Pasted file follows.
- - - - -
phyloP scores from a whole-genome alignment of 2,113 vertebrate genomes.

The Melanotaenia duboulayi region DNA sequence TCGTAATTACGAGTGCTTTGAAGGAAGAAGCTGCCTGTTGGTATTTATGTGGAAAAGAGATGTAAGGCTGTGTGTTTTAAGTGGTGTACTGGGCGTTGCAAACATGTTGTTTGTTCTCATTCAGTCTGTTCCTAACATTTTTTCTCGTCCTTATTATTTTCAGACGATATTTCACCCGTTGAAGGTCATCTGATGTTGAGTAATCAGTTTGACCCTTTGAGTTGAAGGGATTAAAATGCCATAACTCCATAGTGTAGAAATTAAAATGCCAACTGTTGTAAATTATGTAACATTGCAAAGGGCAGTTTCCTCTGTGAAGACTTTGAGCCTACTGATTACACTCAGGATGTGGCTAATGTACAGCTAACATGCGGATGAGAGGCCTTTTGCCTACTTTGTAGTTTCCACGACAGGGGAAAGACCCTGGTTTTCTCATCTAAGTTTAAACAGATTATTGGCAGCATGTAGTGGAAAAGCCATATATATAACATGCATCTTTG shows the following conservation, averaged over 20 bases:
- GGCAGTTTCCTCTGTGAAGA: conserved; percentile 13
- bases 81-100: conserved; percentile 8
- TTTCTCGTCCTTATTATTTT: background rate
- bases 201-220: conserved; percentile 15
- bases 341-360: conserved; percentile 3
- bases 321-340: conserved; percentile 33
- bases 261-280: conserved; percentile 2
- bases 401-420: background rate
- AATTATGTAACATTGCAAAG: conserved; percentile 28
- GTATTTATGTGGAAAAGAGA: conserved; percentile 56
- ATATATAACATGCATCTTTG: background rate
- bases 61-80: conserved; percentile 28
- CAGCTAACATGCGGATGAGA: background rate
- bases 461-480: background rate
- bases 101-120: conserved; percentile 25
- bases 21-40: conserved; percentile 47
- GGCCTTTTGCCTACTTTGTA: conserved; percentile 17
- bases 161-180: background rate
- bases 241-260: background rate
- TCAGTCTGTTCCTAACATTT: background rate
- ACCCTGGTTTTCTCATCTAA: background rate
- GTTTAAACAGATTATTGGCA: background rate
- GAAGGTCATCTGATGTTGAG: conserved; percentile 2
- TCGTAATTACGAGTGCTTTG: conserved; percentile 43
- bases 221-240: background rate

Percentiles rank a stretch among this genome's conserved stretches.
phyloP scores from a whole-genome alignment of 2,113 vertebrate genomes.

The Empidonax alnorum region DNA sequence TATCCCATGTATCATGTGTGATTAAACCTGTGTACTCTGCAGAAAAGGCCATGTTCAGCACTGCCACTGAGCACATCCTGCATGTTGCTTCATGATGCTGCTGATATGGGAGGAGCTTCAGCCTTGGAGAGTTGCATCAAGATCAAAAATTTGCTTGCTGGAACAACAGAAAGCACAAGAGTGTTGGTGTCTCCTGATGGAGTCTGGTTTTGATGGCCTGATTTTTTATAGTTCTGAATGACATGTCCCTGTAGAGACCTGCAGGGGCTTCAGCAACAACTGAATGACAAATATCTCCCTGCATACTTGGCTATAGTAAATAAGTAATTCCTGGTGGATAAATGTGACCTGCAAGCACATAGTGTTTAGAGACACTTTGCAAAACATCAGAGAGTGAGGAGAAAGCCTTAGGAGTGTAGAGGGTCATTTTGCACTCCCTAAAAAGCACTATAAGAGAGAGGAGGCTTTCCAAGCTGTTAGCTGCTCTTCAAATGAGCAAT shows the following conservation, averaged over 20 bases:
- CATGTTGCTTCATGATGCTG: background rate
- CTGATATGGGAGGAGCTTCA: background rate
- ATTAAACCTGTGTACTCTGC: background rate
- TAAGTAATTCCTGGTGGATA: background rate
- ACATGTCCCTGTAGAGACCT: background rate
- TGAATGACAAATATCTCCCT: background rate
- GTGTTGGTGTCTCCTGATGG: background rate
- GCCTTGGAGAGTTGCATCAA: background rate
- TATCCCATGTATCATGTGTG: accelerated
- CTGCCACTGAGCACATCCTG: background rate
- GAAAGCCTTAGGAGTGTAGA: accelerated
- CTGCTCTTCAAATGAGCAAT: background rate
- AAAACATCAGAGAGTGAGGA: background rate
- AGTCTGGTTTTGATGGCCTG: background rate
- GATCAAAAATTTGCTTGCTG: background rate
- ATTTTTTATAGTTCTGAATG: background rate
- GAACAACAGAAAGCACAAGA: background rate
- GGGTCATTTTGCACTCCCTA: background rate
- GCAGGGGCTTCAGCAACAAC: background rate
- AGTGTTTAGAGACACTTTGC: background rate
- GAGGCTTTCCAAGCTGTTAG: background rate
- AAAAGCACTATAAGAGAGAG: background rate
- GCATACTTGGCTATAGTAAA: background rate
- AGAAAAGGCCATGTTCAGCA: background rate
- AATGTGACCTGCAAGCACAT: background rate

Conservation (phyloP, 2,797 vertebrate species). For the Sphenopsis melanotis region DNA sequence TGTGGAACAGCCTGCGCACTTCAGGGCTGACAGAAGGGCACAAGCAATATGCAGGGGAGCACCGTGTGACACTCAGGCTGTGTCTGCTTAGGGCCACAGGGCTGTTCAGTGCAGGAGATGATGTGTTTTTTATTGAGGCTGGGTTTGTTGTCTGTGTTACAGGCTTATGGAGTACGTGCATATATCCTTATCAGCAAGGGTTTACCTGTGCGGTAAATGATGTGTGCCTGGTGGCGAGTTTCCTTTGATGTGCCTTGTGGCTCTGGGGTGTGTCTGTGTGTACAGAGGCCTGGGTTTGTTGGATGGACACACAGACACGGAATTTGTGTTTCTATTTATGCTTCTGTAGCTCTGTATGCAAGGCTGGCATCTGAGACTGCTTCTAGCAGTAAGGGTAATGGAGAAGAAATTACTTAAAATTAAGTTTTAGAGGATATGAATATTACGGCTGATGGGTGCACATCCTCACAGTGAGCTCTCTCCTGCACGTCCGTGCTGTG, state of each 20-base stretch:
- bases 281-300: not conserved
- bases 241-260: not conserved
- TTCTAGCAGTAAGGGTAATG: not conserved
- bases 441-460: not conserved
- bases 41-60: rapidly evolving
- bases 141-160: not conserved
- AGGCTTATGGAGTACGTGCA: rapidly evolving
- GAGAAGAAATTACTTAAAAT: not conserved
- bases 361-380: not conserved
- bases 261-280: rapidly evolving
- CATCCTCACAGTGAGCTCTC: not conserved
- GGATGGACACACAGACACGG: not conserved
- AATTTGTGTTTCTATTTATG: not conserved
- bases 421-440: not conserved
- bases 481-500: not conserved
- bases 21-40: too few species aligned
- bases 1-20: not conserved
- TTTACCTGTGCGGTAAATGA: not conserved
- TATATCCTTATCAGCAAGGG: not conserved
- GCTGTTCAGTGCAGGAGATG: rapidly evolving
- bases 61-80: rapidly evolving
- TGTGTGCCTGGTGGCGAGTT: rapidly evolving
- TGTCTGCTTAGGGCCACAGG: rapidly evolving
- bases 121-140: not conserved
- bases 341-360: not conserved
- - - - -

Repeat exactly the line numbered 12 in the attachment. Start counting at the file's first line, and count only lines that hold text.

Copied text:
- GTATTTATGTGGAAAAGAGA: conserved; percentile 56